Buckle up, because this is one hell of a story. It ends with Jerry Seinfeld, an avid collector of Porsche 911s and any number of other vehicles, settling a lawsuit wherein he was accused of selling a fake Porsche 356 at auction for $1.54 million. It starts way back in 2016 when Seinfeld sold the car for the above sum. A few years later, Seinfeld is sued for the sale of the 356.
It was and is an incredibly rare car. Back then everyone thought the 1958 Porsche 356 A 1500 GS/GT was the real deal. Until it wasn't. Seinfeld consigned the car to Gooding & Company to sell at Amelia Island. The buyer of the car was Fica Frio Limited, a company based in the Channel Islands off the coast of the UK.
Back then, Frio alleged that the Porsche was a fake, and demanded "unspecified damages including the costs associated with the purchase." The suit claimed that Seinfeld apologized and promised a full refund, despite never sending the money.
Fast forward a bit, and an understandably upset Seinfeld reaches out to European Collectibles out of Costa Mesa, CA, demanding they resolve the dispute with the car's new owner. Seinfeld even files a lawsuit against the car dealer, claiming he relied on the company's certificate of authenticity, taking it in good faith when he bought the car.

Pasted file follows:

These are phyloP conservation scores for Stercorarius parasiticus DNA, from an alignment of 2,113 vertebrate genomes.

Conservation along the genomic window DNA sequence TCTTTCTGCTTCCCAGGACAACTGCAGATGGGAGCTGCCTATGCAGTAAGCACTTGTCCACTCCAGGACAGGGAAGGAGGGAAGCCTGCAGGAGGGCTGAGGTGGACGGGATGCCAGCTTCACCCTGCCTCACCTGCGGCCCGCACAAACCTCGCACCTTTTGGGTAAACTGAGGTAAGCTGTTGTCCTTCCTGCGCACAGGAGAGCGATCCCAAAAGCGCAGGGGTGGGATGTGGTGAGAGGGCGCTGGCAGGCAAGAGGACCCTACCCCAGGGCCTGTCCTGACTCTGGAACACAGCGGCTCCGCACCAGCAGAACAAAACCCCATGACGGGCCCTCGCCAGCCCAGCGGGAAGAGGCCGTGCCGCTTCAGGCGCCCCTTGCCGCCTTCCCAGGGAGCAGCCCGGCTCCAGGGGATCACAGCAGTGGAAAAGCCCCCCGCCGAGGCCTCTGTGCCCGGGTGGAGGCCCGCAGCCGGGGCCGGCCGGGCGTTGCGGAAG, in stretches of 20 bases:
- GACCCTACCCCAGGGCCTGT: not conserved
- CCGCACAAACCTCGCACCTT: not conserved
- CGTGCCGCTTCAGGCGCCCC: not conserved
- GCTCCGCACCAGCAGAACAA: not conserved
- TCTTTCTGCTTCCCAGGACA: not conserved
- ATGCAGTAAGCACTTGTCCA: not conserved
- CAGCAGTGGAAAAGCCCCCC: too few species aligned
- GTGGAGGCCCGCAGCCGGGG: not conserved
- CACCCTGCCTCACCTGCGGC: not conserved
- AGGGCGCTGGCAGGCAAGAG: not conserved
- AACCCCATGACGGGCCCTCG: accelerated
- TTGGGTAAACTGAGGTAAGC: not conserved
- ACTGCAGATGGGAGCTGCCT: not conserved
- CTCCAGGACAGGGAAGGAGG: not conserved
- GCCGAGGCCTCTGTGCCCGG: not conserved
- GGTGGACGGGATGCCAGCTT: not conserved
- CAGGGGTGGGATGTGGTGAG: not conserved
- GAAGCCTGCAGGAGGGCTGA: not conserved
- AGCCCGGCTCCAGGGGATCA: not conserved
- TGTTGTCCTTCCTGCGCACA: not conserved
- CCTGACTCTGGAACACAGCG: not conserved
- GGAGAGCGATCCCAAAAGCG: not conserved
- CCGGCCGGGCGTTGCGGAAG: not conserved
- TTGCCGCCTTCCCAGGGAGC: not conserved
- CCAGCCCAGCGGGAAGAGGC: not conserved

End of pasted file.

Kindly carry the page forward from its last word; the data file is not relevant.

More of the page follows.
In Seinfeld's eyes, he was sold a very literal false bill of goods and wanted European Collectibles to set things right. European Collectibles refused.
At the time of the 2019 suit, Seinfeld's legal counsel issued a statement, saying "Mr. Seinfeld, who is a very successful comedian, does not need to supplement his income by building and selling counterfeit sports cars... Jerry has no liability in this matter, but he wants to do the right thing, and is, therefore, bringing this action to hold European Collectibles accountable for its own certification of authenticity, and to allow the court to determine the just outcome."
Fast forward to 2022 and the settlement in principle was disclosed as of Wednesday, June 1 in a Manhattan federal court. We just don't know how much it cost to settle.
We combed through the court filings, one for Fica Frio Ltd v Seinfeld, and another for the suit against European Collectibles, Seinfeld v European Collectibles Inc, but were unable to find a final settlement statement.
For now, it's subject to final documentation. At that point, we're hoping we'll be able to learn how much, if any, cash Seinfeld had to fork over for his fake Porsche.